Expect to see that proliferation of small companies again soon, each armed with small scale machining technology, making projects that will blow your mind.  Expect to see online sites to share every bit of knowledge and experience, to tie together people from all over the world into individual projects.  Expect that the most incongruous things will pop up online - and succeed wildly.

Don't expect as many projects that are only out there to make money.  For a starter, what is the standard source of income for online ventures?  Advertising dollars, mainly from those same large corporate coprolytes that are being replaced by the web start-ups.  That money is going to dry up pretty quickly, if the web start-ups gain traction.  Second source?  Advertising dollars from other online organisations and start-ups?  Membership fees?

Expect to see some things more relevant and appropriate than gold take the place of the world economic standard.  carbon credits - now there's an idea - how about we give each person an amount of credit inversely proportional to their footprint?   There would all of a sudden be a surfeit of wealthy citizens in the very places that need an injection of wealth the most - poor third world countries where they can't currently even afford the carbon let alone the carbon footprint - and more developed citizens would be comfortable, but very broke.

We put value on a finite amount of material (gold) and to date our currencies have been restricted by that, and "wealth" has been a case of owning the most of a fixed and often dwindling amount of a commodity.  But "Cred" is inversely proportional to your ownership or use of a commodity, and is thus not tied to a standard, nor limited in supply.  The less damage you do, the more wealthy you are.  You don't even need to have a pocketful of Cred or a bank to broker your Cred trades.  All you need is to do less harm, and you will end up with more value.  Use that value to buy some luxuries, but remember that each luxury lowers your Cred.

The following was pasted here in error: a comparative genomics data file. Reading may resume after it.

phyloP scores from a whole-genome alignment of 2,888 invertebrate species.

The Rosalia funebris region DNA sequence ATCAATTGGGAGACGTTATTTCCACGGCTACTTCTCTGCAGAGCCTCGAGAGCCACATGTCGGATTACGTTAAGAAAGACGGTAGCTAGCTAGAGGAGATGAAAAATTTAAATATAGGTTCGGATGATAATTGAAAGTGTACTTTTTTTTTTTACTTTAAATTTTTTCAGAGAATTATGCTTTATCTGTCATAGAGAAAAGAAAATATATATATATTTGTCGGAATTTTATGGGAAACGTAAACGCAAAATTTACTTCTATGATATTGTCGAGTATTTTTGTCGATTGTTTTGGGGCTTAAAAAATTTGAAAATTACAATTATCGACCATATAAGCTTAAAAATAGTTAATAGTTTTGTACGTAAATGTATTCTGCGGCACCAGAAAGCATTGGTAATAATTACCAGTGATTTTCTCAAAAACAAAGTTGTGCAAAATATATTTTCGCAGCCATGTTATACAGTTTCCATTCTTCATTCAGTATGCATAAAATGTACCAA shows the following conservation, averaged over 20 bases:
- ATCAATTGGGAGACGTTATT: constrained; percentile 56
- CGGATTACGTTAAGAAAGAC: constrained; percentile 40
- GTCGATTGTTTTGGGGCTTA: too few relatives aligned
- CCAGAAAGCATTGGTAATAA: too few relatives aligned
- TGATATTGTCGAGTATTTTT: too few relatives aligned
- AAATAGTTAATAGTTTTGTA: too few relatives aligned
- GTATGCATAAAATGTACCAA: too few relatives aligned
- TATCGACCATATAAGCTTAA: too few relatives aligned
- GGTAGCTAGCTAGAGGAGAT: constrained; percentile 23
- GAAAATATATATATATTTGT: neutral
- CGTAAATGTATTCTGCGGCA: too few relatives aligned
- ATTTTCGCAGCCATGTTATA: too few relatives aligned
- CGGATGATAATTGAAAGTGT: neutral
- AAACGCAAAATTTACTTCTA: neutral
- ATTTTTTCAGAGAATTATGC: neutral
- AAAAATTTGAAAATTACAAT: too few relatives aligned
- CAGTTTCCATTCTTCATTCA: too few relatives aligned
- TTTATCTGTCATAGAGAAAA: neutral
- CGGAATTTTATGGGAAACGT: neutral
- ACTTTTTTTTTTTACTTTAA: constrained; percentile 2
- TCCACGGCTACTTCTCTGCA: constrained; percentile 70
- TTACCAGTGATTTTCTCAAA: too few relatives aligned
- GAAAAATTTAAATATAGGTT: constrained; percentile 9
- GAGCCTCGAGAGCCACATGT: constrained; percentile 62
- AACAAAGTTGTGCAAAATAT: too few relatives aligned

There's a powerful argument to be made to change to such a system, and not to mess around now trying to flog a dead horse of economic proportions.  It would immediately disincentivise large corporations, and reverse the trend of destroying the world and weather system.  It would remove a lot of the barriers that artificially exist now between aid and those who need it.  And it would usher in a new paradigm in thought and action.

And that may sound all altruistic and hippie-like, but let me ask you this:  Who fucked the world and the economy to the point we've currently sunk to?  I'm pretty sure it wasn't the hippies and their live and let live, do no harm, love the earth ways.

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PS for those of you who made it through the article to this point: I have an idea for a website that embodies a great many of the ideals above, it's a LARGE project and the rewards are minimal, but the Cred would end up inversely large.  Contact me if you want to save the Earth and have skills at ramrodding, coding, or publicising such a beast.